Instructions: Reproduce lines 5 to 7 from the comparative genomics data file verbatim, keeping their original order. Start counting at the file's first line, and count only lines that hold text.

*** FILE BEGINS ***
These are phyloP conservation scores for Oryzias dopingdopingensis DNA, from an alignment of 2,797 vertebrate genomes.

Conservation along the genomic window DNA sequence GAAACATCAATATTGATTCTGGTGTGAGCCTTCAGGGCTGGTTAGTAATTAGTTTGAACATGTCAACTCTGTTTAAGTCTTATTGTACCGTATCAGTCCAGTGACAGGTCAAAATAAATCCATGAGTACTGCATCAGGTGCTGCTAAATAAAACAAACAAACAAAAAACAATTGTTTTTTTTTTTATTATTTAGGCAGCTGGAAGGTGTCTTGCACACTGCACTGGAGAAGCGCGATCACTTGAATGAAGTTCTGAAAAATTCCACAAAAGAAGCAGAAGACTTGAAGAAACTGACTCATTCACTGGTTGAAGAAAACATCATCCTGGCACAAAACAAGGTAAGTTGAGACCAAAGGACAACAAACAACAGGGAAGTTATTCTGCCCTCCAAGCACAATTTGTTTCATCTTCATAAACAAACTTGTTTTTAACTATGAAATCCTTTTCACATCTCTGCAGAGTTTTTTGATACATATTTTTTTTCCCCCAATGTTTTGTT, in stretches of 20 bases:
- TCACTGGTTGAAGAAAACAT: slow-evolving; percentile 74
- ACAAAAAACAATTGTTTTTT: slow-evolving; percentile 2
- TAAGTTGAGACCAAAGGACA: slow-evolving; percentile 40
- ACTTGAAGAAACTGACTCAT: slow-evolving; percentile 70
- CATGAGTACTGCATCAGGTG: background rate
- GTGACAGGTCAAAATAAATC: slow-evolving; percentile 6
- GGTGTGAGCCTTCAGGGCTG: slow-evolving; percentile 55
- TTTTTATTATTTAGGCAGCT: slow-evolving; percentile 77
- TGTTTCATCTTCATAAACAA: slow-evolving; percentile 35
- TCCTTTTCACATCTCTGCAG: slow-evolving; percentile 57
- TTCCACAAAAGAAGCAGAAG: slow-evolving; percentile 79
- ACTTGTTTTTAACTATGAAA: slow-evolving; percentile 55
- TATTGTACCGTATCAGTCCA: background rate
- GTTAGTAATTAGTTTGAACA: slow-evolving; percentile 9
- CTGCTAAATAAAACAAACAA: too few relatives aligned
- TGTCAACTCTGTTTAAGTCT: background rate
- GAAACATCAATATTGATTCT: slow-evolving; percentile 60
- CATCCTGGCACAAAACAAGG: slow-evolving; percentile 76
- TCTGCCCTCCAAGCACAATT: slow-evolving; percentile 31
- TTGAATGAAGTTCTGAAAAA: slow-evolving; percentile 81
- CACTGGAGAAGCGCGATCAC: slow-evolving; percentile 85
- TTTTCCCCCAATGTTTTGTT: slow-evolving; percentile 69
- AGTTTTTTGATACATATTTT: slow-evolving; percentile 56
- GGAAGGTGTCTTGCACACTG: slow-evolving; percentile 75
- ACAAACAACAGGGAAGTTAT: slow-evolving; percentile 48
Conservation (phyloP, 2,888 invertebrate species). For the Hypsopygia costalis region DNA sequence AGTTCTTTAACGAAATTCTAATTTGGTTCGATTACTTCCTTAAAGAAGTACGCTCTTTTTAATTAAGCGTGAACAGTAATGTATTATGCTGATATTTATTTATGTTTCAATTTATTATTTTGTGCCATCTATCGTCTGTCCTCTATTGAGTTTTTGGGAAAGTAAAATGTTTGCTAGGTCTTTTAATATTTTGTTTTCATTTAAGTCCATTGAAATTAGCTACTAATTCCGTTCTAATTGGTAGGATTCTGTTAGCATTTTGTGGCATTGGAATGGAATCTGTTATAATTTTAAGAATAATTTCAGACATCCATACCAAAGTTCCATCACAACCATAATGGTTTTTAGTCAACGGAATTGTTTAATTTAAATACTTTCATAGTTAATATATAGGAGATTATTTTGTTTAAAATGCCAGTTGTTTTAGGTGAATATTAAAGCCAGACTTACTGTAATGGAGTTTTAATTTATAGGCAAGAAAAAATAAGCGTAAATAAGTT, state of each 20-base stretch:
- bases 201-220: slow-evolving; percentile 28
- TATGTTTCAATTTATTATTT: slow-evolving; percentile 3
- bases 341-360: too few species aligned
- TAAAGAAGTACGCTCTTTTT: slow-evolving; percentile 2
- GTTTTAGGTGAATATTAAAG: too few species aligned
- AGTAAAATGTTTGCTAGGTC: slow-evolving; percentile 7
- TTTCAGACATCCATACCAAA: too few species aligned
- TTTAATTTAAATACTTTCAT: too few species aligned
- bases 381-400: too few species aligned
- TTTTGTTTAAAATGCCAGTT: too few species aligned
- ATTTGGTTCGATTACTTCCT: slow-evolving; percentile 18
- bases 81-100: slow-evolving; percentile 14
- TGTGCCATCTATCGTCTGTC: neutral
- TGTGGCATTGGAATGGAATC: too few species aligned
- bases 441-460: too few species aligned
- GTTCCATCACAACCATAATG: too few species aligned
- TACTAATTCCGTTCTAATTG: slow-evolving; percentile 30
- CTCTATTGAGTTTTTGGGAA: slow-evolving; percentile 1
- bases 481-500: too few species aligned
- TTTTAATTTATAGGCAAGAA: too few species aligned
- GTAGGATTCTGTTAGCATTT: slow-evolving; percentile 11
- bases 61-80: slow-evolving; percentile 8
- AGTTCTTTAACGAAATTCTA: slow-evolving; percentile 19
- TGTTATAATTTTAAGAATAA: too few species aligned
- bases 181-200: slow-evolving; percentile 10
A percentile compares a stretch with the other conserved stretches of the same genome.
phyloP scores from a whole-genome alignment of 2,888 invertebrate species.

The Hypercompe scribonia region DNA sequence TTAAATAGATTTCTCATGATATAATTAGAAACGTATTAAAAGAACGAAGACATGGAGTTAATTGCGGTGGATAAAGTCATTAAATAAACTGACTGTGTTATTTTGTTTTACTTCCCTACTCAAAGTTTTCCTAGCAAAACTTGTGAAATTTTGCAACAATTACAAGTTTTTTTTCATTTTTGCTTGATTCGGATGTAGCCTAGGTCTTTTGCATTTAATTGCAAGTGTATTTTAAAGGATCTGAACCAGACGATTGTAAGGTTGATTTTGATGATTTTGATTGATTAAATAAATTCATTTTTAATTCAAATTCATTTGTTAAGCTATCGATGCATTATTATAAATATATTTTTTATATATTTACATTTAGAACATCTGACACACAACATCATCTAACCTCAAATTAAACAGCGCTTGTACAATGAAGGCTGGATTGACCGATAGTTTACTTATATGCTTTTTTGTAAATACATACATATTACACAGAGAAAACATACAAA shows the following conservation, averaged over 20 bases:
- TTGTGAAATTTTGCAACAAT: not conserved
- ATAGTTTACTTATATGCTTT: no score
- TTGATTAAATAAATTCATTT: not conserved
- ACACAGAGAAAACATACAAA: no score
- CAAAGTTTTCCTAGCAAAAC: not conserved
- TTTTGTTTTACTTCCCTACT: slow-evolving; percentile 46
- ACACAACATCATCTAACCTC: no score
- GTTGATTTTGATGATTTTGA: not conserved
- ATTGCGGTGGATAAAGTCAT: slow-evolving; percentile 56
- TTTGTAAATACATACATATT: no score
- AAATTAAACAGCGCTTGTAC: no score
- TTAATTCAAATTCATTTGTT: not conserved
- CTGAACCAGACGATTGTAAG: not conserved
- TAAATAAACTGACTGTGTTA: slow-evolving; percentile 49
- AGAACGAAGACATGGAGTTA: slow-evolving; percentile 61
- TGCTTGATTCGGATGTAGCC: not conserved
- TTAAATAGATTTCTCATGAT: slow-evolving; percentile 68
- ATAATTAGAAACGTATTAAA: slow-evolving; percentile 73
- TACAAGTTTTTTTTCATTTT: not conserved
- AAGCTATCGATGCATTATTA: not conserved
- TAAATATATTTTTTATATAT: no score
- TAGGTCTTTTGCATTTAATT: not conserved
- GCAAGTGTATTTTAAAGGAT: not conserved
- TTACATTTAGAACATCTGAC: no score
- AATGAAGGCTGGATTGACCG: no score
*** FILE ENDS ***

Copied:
- TAAGTTGAGACCAAAGGACA: slow-evolving; percentile 40
- ACTTGAAGAAACTGACTCAT: slow-evolving; percentile 70
- CATGAGTACTGCATCAGGTG: background rate